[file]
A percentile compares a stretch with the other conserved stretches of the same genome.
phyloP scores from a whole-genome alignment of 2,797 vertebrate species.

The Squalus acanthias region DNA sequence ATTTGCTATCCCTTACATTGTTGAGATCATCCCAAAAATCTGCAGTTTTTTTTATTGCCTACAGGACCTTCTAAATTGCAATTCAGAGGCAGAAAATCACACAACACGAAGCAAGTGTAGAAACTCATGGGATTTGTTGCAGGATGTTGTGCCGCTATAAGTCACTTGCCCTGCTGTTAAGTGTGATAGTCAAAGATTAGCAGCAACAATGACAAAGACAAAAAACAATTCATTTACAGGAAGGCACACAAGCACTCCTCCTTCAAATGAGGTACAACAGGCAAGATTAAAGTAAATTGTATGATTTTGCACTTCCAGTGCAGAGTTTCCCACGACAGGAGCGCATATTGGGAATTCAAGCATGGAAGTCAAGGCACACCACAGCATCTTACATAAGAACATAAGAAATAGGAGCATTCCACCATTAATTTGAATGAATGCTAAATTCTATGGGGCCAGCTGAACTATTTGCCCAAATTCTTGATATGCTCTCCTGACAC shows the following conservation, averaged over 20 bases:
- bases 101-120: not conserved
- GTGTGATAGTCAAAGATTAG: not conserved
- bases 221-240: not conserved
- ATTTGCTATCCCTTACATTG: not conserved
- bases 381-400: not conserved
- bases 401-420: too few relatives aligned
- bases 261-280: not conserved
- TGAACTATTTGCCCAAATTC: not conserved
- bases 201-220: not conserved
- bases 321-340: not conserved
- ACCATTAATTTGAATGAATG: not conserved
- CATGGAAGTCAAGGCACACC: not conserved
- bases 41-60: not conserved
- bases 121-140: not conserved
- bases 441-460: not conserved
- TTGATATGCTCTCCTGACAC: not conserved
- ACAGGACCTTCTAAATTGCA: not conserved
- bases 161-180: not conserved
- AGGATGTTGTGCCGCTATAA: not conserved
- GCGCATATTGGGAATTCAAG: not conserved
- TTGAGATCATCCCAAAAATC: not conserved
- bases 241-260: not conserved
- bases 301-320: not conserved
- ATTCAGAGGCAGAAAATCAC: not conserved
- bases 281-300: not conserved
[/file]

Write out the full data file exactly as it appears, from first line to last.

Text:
A percentile compares a stretch with the other conserved stretches of the same genome.
phyloP scores from a whole-genome alignment of 2,797 vertebrate species.

The Squalus acanthias region DNA sequence ATTTGCTATCCCTTACATTGTTGAGATCATCCCAAAAATCTGCAGTTTTTTTTATTGCCTACAGGACCTTCTAAATTGCAATTCAGAGGCAGAAAATCACACAACACGAAGCAAGTGTAGAAACTCATGGGATTTGTTGCAGGATGTTGTGCCGCTATAAGTCACTTGCCCTGCTGTTAAGTGTGATAGTCAAAGATTAGCAGCAACAATGACAAAGACAAAAAACAATTCATTTACAGGAAGGCACACAAGCACTCCTCCTTCAAATGAGGTACAACAGGCAAGATTAAAGTAAATTGTATGATTTTGCACTTCCAGTGCAGAGTTTCCCACGACAGGAGCGCATATTGGGAATTCAAGCATGGAAGTCAAGGCACACCACAGCATCTTACATAAGAACATAAGAAATAGGAGCATTCCACCATTAATTTGAATGAATGCTAAATTCTATGGGGCCAGCTGAACTATTTGCCCAAATTCTTGATATGCTCTCCTGACAC shows the following conservation, averaged over 20 bases:
- bases 101-120: not conserved
- GTGTGATAGTCAAAGATTAG: not conserved
- bases 221-240: not conserved
- ATTTGCTATCCCTTACATTG: not conserved
- bases 381-400: not conserved
- bases 401-420: too few relatives aligned
- bases 261-280: not conserved
- TGAACTATTTGCCCAAATTC: not conserved
- bases 201-220: not conserved
- bases 321-340: not conserved
- ACCATTAATTTGAATGAATG: not conserved
- CATGGAAGTCAAGGCACACC: not conserved
- bases 41-60: not conserved
- bases 121-140: not conserved
- bases 441-460: not conserved
- TTGATATGCTCTCCTGACAC: not conserved
- ACAGGACCTTCTAAATTGCA: not conserved
- bases 161-180: not conserved
- AGGATGTTGTGCCGCTATAA: not conserved
- GCGCATATTGGGAATTCAAG: not conserved
- TTGAGATCATCCCAAAAATC: not conserved
- bases 241-260: not conserved
- bases 301-320: not conserved
- ATTCAGAGGCAGAAAATCAC: not conserved
- bases 281-300: not conserved